Councillor David Taylor is a former Chairman of Nottinghamshire County Council (2009-10) and has been a County Councillor since 1989. He represents the Beauvale division which includes the borough wards of Brinsley and Greasley (Giltbrook & Newthorpe), and the Beauvale ward of Greasley Parish Council. He is a member of Brinsley Parish Council and was a member of Broxtowe Borough Council for 19 years, including a year as Mayor of Broxtowe in 1987/88.
He is married to Glenice with 4 grown-up children and 4 grandchildren. He qualified as a member of the Chartered Institute of Public Finance and Accountancy (CIPFA) in 1962 and embarked on a 37-year career in local government finance. He concluded this as Chief Internal Auditor at Rushcliffe Borough Council.
David famously describes himself as "an active opponent of political correctness". Apart from his political and professional life he is a keen cricket fan and has been a Member of Nottinghamshire County Cricket Club since 1947.
David is available to meet constituents at any convenient time at a suitable venue. His contact details are displayed on the left of this page.
David's latest Councillors' Divisional Fund awards...
Each Nottinghamshire County Councillor now has an annual fund of £10,000 to support worthy initiatives in the division they represent. The Councillors' Divisional Fund aims to make use of each councillor's 'grass roots' knowledge to identify projects, events, people and clubs that work hard to benefit and promote their local area, but often lack access to resources. Even a small amount of funding can sometimes make a huge difference.
If you know of a deserving initiative in the Beauvale division that might be eligible to receive a CDF grant, please contact me. You can click the following link to read the eligibility guidance criteria.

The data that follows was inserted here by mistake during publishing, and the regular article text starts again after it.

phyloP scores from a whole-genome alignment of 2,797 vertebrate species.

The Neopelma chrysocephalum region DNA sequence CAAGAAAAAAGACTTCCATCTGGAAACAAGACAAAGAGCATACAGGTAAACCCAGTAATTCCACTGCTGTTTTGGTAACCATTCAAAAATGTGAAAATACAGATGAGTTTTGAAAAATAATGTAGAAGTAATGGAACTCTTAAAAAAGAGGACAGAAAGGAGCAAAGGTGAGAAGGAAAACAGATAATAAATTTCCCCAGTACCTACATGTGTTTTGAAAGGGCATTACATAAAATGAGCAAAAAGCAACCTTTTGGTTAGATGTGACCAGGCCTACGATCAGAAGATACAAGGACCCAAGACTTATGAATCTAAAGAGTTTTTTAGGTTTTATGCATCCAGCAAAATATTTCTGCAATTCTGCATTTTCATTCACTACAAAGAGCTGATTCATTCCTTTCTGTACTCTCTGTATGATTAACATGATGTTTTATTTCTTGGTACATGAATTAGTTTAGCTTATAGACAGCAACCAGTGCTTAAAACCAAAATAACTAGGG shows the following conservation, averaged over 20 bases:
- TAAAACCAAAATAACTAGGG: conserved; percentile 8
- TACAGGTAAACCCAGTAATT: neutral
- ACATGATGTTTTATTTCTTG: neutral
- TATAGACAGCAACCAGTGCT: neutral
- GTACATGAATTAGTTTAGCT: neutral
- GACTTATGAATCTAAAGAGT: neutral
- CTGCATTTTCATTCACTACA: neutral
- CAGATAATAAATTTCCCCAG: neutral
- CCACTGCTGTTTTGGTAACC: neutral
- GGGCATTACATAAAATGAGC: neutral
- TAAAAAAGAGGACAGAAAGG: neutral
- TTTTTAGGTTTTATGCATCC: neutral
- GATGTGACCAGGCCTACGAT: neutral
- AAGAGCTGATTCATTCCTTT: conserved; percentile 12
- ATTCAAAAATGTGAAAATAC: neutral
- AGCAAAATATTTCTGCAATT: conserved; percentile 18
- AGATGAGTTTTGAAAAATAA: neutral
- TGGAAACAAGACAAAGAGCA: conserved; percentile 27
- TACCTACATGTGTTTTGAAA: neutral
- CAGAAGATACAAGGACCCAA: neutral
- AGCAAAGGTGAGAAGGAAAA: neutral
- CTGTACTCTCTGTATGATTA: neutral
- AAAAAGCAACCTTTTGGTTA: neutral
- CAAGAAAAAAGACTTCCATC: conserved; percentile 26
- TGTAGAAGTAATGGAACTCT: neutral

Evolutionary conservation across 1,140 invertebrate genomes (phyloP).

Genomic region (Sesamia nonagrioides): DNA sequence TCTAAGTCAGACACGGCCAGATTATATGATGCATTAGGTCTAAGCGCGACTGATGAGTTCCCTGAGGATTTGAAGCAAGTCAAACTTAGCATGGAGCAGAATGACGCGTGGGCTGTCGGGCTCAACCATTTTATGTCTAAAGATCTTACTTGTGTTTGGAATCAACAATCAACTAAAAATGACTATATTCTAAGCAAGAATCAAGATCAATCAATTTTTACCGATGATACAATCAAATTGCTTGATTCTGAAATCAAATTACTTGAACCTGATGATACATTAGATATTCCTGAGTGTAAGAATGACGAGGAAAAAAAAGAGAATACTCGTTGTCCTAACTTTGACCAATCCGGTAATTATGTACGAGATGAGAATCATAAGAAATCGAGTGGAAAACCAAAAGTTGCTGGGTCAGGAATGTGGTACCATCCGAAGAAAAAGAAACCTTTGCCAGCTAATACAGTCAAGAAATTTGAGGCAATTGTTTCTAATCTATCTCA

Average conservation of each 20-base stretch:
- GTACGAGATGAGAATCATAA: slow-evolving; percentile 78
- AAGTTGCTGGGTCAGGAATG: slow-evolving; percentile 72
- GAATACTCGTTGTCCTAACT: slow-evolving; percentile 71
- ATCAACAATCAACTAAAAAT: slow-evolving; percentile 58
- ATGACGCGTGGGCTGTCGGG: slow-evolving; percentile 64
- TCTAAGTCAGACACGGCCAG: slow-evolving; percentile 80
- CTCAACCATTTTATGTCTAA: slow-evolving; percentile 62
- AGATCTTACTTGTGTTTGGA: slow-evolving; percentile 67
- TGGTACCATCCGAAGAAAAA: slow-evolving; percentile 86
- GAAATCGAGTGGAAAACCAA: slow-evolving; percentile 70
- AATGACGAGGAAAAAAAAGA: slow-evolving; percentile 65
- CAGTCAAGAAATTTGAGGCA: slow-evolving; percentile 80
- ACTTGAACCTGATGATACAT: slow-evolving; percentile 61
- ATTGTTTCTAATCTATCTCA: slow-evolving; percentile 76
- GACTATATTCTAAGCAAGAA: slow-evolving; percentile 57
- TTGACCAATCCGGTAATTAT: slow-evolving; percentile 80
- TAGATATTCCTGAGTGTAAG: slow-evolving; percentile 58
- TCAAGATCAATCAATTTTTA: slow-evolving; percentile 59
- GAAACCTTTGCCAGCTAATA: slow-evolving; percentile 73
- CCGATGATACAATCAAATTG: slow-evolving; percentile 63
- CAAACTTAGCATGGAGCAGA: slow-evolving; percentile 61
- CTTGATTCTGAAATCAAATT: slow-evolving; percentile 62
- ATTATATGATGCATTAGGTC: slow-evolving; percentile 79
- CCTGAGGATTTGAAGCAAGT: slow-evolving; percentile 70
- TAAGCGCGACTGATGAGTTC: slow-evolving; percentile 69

Follow this link to the Councillors' Divisional Fund web page to see some of the latest projects I have been able to support.
David's latest news...
Council tax frozen for the fourth consecutive year
At the Nottinghamshire County Council budget meeting on 28th February 2013, Conservative councillors voted to freeze county council tax for a fourth consecutive year.
In the 2013/14 financial year, Nottinghamshire County Council will be investing: -
an extra £13.3 million in services to children and young people;
an extra £17.9 million in adult social care;
an extra £3 million on the county’s highways;
an extra £500,000 for a Youth Employment Strategy; and
an extra £700,000 for our ‘Olympic Legacy’ sports development fund.
This followed our ‘Big Budget Conversation’ consultation process, in which 65% of Nottinghamshire respondents supported a council tax freeze, with only 21% against. Further information on the results of the Big Budget Conversation can be found in Appendix A to the budget report.
Nottinghamshire County Council is now spending over £40 million more on services to vulnerable adults than it was four years ago, and over £35 million more on services to vulnerable children.
Secondary school admissions
The application process for children transferring from primary schools to secondary schools across the county in September 2013 is under way. Letters from Nottinghamshire County Council setting out the procedure for applying, key dates for noting and their child’s unique ID number are in the process of being sent out to parents and carers across Nottinghamshire.
Parents and carers can now start applying for a secondary school place and the Council's committee chairman for children and young people’s services, Councillor Philip Owen, is urging as many as possible to apply online at www.nottinghamshire.gov.uk/admissions.
The closing date for applications is Wednesday, 31st October 2012. For more information about the application process, schools, the number of places available or how places are allocated, please visit the website at www.nottinghamshire.gov.uk/admissions or call 01623 433499.
Major progress on handling youth crime
Nottinghamshire County Council is making major progress in the way it handles youth offending across the county, according to the results of a latest Government inspection.
Under a new regime, which involved probation inspectors examining a 62-case sample of the Council’s 360 youth offending cases, it's been judged as managing 80 per cent of them excellently - or 'taking all reasonable action'.
The inspection looked at how cases were handled in terms of keeping the risks of youth offenders re-offending or causing further harm to others to a minimum. It also explored how well the Council did with keeping the youngsters themselves safe.
Get it in writing!